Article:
Using Computers to Improve Reading Skills

The following post is by Fiona Ingram and part of a blog tour promoting her new book, The Temple of the Crystal Timekeeper. To join the blog tour, see the list of dates posted here.


What makes children want to read, and how do parents encourage them to read, especially in a world where there is a dizzying array of technological devices to draw them away from the printed word. How can one make reading fun in a media driven world where social media and technology have such an impact on the
simple act of reading?

Digital and visual literacies are the new wave of communication specialization. Most people will have technologies readily available not only to communicate but also to create, to manipulate, to design, to self-actualize. Children learn these skills as part of their lives, like language which they learn without realizing they are learning it. Our children are natives of cyberspace—they are digitally well informed. The greatest challenge is moving beyond the glitz and pizzazz of flashy technology to teach true literacy in this new milieu, without losing hold of the basic building blocks of reading the old-fashioned way.

There are many creative ways to get kids to rediscover reading and one of them is by engaging them with something all kids understand: computers.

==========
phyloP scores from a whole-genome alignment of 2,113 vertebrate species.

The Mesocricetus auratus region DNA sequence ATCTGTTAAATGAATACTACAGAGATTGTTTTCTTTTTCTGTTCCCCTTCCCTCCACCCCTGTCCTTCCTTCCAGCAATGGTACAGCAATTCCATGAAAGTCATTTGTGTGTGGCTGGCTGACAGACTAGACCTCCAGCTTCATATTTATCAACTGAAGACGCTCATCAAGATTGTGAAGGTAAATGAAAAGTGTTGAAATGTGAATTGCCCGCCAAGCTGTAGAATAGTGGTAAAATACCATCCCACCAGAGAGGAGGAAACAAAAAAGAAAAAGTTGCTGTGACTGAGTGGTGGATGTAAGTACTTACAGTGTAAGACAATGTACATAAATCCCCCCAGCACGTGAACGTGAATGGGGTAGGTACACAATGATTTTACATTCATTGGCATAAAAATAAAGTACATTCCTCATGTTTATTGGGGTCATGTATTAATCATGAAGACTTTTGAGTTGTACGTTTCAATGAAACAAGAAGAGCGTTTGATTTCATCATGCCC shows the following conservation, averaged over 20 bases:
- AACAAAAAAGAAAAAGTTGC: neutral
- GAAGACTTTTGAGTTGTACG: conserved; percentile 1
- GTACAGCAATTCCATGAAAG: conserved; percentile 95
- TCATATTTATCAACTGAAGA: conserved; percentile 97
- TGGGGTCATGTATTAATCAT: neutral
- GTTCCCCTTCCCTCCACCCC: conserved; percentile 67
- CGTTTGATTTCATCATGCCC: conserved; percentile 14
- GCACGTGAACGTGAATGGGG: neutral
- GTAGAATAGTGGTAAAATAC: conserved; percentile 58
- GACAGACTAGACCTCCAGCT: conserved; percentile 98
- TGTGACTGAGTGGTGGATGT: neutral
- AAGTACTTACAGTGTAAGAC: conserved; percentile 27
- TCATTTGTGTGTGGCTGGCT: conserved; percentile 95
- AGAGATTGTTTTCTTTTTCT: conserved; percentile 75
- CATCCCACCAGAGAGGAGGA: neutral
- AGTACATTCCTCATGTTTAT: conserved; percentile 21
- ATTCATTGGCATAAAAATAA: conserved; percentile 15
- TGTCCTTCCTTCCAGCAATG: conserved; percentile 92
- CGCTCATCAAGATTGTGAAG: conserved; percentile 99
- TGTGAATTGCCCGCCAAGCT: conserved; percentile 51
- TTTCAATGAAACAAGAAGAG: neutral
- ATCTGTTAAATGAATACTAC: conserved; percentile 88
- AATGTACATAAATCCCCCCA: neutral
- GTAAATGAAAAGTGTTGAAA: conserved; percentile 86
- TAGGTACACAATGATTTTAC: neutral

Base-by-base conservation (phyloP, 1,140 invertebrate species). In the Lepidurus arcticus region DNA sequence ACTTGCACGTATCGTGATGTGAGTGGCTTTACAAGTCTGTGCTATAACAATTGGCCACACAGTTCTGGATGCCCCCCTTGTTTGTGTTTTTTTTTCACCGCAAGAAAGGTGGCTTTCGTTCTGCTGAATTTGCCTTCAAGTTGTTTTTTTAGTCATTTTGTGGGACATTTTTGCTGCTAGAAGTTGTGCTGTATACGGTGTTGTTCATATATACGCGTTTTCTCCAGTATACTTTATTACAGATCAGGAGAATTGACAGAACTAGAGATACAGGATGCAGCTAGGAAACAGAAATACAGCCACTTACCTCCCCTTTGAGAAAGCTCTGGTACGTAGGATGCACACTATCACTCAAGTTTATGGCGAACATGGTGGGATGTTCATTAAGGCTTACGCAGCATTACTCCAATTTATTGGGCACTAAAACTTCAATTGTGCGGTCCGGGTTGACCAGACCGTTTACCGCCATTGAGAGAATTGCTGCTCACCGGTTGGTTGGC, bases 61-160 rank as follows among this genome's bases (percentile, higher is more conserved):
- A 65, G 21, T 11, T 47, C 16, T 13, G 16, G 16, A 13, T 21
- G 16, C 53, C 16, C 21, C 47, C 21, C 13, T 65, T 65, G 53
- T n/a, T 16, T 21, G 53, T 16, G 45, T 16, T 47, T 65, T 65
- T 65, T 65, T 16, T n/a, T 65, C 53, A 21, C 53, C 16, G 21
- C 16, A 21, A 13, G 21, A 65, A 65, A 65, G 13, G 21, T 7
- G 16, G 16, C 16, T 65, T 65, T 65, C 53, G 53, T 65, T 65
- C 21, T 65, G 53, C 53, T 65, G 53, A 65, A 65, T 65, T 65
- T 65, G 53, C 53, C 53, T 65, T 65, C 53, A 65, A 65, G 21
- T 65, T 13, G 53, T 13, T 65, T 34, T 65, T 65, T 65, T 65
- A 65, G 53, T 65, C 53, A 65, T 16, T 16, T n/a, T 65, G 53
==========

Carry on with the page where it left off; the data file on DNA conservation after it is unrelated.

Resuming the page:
Many parents see computers as an obstacle to children reading the printed word. Many parents also fear that their children will lose out on the tactile pleasure of handling a real book, of learning to love and cherish firm favorites, and that their concentration will be affected by the instant gratification of technology-driven devices. This is also true where children show distinct signs of illiteracy yet can instantly manage to work a cell phone and tap into the sub-language that defines texting. However, some novel and fun ways of using technology creatively will get kids right where parents want them—reading! Parents can use computers to get kids more interested in reading by letting them create their own ‘books’ and projects.

Empower Your Child

Kids love playing around on computers so turn the idea of reading around—let them create their own story, become an author. What could be more empowering! This will allow them ‘ownership’ of the story, and that’s an irresistible challenge for any child.

Creative Thinking